Liberationists and Liberation Theology, May 14, 2008
Breaking: Dem wins in MS-01, Kleeb in NE-Sen!, May 13, 2008
Oligarchy's Modest Proposal, May 13, 2008
Shame on McCain, May 13, 2008
Jesus Endorsed by Galilean Fisherman's Union, May 13, 2008
Vote No on Judge Phill Kline, May 13, 2008
Comfort Level, May 13, 2008
People of all ages just want to move forward, May 13, 2008
What do the Stars and Stripes mean to me?, May 12, 2008
Raw Deal Fuels New Deal, May 12, 2008
Slow Motion Disasters: Just As Devastating, May 12, 2008
Give Civil Rights a Face, May 11, 2008
It's The War, Stupid, May 11, 2008
John Edwards for Vice President!, May 11, 2008
Gallup poll shows support for income re-distribution, May 11, 2008
Strangers and Bread, May 10, 2008
Spike Lee - Movie Maker and Activist, May 10, 2008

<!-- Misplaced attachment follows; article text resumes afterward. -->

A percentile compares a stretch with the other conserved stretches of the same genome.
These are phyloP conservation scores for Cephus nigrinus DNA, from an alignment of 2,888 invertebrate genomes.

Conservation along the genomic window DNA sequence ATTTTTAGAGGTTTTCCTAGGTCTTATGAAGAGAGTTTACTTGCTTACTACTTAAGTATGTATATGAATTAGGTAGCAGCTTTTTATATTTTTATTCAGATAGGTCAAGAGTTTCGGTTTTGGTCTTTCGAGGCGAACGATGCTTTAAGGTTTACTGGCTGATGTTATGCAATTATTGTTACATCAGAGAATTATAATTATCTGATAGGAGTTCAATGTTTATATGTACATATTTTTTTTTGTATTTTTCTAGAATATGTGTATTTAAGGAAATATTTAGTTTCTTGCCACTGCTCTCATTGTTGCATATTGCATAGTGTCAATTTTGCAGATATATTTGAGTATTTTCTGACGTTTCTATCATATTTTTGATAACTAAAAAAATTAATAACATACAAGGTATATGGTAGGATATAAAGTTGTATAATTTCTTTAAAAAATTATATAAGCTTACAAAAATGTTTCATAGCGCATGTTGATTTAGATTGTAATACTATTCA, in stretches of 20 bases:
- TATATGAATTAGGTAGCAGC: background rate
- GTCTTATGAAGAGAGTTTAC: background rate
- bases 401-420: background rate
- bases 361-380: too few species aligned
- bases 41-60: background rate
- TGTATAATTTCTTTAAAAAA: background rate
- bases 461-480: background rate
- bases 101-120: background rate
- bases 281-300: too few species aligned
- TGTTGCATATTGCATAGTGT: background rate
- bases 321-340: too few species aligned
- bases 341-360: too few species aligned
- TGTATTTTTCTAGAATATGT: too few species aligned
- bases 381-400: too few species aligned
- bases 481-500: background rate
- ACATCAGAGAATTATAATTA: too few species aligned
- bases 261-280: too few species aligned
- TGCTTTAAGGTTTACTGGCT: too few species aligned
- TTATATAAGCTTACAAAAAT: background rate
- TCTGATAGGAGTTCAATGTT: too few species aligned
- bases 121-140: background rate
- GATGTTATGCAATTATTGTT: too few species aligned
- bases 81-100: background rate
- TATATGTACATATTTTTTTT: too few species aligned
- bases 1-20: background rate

Why I Won't Tone Down My Crazy Feminism Stuff, May 9, 2008
Poverty, Wealth, Place: What's Our Collective Responsibility?, May 9, 2008
Judicial Appointments or Elections, May 9, 2008
Gratitude, Shock and Disappointment, May 9, 2008
Why McCain Can't Close the Deal, May 8, 2008
Some politics is local, May 8, 2008
The Character of Our People: Our Collective Ego, May 8, 2008
Premature, but Inevitable, May 7, 2008
IN and NC Set Precedents (or Presidents?), May 7, 2008
Breaking: Indiana Voters Turned Away, May 6, 2008
Open Hearts, Open Minds, Open Doors, May 6, 2008
A Dying Breed, May 6, 2008
A Better Deal, May 6, 2008
After some broken promises, DART comes through, May 6, 2008
BARACK ‘N the Indiana Vote - from Hays, KS, May 6, 2008
People Always Ask, May 6, 2008
Enough, Already, May 5, 2008
Hillary longs for the good ol’ days of cold war deterrence, May 5, 2008
The Beginning...., May 5, 2008
Arizona Faces the Facts, May 5, 2008
Electrocuted at Age 22, May 5, 2008
Feliz Cinco de Mayo!, May 5, 2008
Renewable Energy Hypocrisy, May 4, 2008
Rich Christians in an Age of Hunger, by Ronald Sider, May 4, 2008
From little things, big things grow, May 4, 2008
Bush Struggles to Be Relevant, May 3, 2008
Death on the Job, May 3, 2008
Bill Moyers commentary on Jeremiah Wright, May 3, 2008
The capacity is in the community, May 2, 2008
Race in America, Part 6, May 2, 2008
Senator Obama and Reverend Wright, May 1, 2008